The Glorious Bridegroom

Jesus’ first miracle at a wedding in Cana of Galilee

In the season of Epiphany, we celebrate the glory of God in the revelation of the plan of salvation through his son, Jesus Christ. The Apostle John weaves a wedding theme throughout his writings to help us understand Jesus as a glorious bridegroom who delights in his bride the church. We first see a glimpse of his glory with Jesus’ first miracle at a wedding in Cana of Galilee.

Following John 2 and the very first miracle at the wedding in Cana, turn to John 3, where John the Baptist describes himself as a the “best man” who announces “Here comes the groom!” Then in John 4, Christ uses the Samaritan woman at the well’s series of failed marriages to demonstrate her need for the love of of the true groom, a love that will ultimately satisfy her deepest longings. In John 14, like a bridegroom, Jesus promises to come to claim his Church (bride) and take her back to live with him forever in the home that he has prepared for her with his father.

Finally, in the Book of Revelation, chapters 19 and 21, John envisions the wedding day as the Church, the beautifully adorned Bride of Christ, loved, purified, and perfected by him forever is married to her beloved savior and husband.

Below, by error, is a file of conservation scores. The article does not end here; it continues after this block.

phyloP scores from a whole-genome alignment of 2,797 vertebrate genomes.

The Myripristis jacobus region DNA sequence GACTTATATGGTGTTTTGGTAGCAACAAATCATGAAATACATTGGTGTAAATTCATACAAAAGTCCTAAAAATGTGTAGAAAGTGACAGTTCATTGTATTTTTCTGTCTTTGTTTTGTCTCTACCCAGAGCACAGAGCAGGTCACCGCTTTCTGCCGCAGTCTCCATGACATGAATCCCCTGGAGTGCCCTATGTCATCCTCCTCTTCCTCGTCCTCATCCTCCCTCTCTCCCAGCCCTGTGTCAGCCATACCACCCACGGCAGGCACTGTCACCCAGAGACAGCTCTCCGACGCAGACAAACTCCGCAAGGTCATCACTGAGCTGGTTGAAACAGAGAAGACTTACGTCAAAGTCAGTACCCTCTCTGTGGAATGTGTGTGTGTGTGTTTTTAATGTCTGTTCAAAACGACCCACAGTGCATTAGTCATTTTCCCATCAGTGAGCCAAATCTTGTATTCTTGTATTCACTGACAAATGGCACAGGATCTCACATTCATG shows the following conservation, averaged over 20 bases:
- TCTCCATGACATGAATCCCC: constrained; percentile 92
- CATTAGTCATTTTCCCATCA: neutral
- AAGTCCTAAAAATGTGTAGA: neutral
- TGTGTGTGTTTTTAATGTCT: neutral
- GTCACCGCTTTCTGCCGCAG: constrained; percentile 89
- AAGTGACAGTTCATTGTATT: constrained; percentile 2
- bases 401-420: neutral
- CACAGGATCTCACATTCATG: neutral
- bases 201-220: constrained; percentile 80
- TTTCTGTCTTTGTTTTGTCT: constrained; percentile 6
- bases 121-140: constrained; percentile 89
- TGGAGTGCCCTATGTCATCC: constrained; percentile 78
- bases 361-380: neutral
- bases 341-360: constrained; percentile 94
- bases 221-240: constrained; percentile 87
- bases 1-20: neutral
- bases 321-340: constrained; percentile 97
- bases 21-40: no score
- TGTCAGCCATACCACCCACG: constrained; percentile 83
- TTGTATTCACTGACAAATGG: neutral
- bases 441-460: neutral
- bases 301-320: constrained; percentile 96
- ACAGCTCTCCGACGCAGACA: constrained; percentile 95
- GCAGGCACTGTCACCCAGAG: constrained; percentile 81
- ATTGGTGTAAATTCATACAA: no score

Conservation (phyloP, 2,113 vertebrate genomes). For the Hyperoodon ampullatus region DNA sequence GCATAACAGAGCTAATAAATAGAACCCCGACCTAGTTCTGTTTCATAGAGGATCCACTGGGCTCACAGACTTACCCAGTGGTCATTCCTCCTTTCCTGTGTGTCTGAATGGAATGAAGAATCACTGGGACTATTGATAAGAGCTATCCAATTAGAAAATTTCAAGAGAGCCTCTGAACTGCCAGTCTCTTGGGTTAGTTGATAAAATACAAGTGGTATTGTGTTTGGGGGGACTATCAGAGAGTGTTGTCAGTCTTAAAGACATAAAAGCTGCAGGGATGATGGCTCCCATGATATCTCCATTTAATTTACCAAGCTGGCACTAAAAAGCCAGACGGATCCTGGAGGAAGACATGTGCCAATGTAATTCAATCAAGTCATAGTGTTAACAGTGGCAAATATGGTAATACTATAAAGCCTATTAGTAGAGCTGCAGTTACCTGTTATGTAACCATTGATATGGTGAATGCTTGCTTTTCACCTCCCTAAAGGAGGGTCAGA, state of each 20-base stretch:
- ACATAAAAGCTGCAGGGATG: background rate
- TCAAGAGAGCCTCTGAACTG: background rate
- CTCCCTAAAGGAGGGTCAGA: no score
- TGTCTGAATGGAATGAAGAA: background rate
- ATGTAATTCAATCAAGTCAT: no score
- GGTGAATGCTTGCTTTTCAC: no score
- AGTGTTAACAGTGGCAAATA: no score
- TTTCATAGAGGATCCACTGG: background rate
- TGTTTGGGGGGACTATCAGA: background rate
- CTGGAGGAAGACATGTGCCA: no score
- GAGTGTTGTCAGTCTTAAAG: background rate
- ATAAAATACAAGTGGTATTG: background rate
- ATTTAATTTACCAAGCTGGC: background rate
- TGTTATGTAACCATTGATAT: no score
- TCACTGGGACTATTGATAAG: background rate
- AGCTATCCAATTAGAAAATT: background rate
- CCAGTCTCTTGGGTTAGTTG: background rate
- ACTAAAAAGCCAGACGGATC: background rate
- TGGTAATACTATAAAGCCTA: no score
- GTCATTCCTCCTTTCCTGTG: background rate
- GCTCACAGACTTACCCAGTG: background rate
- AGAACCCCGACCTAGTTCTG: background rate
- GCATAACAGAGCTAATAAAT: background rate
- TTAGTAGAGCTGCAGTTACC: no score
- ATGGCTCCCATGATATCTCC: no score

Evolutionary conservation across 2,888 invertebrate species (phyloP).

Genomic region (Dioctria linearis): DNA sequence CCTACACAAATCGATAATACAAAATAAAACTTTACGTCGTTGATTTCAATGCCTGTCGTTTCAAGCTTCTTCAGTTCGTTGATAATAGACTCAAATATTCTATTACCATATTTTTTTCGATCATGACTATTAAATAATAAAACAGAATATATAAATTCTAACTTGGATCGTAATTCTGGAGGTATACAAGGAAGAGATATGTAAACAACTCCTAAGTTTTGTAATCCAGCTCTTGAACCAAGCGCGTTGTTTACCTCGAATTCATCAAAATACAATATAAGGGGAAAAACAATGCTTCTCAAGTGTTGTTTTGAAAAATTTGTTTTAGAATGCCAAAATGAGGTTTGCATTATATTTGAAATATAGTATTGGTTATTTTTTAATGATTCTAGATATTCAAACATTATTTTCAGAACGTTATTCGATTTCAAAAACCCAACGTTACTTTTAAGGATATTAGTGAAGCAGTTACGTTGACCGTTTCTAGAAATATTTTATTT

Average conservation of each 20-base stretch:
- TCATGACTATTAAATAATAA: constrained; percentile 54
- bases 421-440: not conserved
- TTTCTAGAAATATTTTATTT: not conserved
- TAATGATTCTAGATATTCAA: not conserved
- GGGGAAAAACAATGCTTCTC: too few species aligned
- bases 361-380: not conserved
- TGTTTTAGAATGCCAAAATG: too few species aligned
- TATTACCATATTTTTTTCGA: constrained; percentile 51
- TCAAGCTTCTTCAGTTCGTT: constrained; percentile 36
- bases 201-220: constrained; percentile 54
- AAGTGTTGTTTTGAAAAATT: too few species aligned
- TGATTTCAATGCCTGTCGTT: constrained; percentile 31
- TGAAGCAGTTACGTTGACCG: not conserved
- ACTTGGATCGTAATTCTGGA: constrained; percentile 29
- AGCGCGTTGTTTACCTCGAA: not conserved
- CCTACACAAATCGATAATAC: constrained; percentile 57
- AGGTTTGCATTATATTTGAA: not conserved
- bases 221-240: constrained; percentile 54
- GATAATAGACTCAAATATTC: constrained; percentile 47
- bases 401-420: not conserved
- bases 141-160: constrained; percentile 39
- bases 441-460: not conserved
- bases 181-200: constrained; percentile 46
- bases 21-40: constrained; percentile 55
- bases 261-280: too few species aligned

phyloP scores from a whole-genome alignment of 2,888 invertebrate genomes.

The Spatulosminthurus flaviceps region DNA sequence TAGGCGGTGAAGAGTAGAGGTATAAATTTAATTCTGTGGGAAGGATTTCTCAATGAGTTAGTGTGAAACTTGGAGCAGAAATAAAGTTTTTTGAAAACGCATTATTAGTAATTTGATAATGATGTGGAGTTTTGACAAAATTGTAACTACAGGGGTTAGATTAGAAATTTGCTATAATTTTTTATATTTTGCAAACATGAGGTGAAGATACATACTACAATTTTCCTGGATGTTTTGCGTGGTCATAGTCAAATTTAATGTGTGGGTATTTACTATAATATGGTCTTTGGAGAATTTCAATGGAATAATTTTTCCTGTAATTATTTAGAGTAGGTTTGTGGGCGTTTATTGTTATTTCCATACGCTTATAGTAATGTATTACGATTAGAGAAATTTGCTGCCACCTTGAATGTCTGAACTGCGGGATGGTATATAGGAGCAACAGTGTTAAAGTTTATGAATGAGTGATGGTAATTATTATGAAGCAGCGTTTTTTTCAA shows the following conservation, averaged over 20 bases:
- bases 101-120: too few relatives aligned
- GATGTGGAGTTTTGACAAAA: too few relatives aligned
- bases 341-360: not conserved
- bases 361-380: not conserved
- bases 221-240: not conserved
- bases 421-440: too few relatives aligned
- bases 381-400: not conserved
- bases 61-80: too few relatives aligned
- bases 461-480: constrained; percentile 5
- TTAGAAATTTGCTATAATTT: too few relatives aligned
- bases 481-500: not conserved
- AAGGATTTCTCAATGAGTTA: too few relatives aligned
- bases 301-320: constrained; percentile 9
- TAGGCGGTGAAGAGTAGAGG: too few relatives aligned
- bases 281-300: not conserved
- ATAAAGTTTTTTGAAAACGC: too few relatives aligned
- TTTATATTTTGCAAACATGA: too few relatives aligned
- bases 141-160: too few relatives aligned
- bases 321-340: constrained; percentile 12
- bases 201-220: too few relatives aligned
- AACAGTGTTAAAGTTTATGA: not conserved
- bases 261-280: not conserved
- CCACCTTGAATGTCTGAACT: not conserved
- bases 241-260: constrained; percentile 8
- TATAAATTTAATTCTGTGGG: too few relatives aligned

When it comes to weddings, timing matters, and the Bible assures us that Jesus is working out his perfect timing of his marriage to his bride. He promises abundant life, beyond all we can ask or imagine, just like he saved the best wine for last in his wedding miracle! He promises living water overflowing out of our souls. What a glorious bridegroom!

Our response in all this is to trust him, to give him our lives and believe in him as the one who will ultimately satisfy all the longings of our hearts and ultimately unite his church to himself in glorious consummation at the end of the ages.

My most recent wedding in Austin, Megan and Joseph Klepac…look at how he delights in her!

The Mystery Revealed

Sermon from Ephesians 3:1-20